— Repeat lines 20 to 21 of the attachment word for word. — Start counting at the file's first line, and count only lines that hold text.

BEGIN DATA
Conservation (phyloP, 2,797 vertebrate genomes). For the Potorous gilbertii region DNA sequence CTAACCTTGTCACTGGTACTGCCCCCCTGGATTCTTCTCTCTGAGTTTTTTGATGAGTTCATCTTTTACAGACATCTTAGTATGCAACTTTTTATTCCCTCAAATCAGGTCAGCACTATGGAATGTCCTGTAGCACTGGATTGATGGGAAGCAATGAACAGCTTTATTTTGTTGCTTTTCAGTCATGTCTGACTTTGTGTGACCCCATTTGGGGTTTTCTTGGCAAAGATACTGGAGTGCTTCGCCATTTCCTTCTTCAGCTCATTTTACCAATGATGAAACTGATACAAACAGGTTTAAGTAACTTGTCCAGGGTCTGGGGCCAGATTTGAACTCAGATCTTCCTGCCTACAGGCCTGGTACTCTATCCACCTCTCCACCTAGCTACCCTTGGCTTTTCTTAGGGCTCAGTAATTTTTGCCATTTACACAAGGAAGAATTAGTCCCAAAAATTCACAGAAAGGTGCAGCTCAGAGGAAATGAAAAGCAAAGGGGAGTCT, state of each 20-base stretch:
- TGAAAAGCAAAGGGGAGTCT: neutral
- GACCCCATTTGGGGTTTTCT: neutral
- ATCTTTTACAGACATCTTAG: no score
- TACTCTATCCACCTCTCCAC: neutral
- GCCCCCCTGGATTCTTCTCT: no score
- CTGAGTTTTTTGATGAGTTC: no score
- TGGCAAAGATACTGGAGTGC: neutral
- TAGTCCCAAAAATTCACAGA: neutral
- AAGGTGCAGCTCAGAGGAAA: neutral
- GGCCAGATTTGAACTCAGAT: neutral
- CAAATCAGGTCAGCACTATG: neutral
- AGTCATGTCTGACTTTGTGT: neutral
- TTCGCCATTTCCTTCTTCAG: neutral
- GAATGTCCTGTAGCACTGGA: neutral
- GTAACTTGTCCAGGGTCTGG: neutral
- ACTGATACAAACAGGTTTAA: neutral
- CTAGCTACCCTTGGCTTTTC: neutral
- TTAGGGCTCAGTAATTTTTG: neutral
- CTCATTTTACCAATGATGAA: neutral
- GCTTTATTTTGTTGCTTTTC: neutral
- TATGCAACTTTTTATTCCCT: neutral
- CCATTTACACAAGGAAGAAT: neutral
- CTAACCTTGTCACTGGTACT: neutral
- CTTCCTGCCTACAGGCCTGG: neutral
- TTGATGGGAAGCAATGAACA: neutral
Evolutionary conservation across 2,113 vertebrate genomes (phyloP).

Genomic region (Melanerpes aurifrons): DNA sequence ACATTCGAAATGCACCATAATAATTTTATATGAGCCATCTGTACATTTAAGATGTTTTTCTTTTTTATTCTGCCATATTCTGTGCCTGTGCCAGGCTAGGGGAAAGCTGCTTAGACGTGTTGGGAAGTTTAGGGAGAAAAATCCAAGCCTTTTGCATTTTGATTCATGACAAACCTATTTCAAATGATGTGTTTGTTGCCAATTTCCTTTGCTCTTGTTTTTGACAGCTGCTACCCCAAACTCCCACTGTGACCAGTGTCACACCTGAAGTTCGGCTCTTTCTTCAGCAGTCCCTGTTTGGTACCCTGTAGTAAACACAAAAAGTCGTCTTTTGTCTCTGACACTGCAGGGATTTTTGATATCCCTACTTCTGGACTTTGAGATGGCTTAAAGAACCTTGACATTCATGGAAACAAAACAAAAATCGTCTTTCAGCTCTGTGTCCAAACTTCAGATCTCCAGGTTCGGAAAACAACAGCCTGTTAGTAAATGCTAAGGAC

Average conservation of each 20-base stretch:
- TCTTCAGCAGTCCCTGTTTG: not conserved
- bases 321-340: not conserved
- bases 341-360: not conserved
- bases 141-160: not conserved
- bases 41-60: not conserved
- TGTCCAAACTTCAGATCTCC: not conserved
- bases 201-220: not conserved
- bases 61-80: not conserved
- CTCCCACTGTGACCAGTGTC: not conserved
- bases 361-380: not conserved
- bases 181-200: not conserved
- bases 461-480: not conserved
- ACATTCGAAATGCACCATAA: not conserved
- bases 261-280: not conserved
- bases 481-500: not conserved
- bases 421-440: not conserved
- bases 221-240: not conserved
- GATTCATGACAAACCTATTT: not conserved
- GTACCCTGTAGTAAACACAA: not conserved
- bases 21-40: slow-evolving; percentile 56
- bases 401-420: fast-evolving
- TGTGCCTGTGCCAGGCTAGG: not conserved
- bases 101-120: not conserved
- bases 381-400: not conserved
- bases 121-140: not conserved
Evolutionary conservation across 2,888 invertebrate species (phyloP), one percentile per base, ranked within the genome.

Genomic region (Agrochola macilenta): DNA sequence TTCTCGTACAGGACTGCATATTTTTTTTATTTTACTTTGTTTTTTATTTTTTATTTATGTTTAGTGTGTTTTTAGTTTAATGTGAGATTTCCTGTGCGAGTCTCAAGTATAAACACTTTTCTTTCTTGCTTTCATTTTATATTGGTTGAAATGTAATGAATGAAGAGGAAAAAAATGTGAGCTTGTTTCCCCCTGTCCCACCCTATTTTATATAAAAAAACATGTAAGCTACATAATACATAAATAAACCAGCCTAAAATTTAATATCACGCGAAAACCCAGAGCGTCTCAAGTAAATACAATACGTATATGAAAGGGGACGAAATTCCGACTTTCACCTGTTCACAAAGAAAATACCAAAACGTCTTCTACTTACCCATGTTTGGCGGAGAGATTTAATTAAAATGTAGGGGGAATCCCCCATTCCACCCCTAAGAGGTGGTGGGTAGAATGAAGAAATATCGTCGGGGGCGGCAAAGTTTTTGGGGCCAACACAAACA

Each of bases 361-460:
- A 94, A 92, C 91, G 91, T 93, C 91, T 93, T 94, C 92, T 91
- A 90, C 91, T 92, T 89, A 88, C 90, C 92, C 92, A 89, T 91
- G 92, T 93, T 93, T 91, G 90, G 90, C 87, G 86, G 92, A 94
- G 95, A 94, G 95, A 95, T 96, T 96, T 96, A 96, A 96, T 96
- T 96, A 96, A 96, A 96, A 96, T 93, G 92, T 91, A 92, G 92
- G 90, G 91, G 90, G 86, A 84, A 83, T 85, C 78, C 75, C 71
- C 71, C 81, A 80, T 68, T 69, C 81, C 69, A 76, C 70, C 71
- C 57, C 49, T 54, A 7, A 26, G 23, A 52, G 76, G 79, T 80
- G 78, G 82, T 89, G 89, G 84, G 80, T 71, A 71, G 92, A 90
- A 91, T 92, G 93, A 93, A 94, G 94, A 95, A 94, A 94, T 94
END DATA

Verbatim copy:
- CTCATTTTACCAATGATGAA: neutral
- GCTTTATTTTGTTGCTTTTC: neutral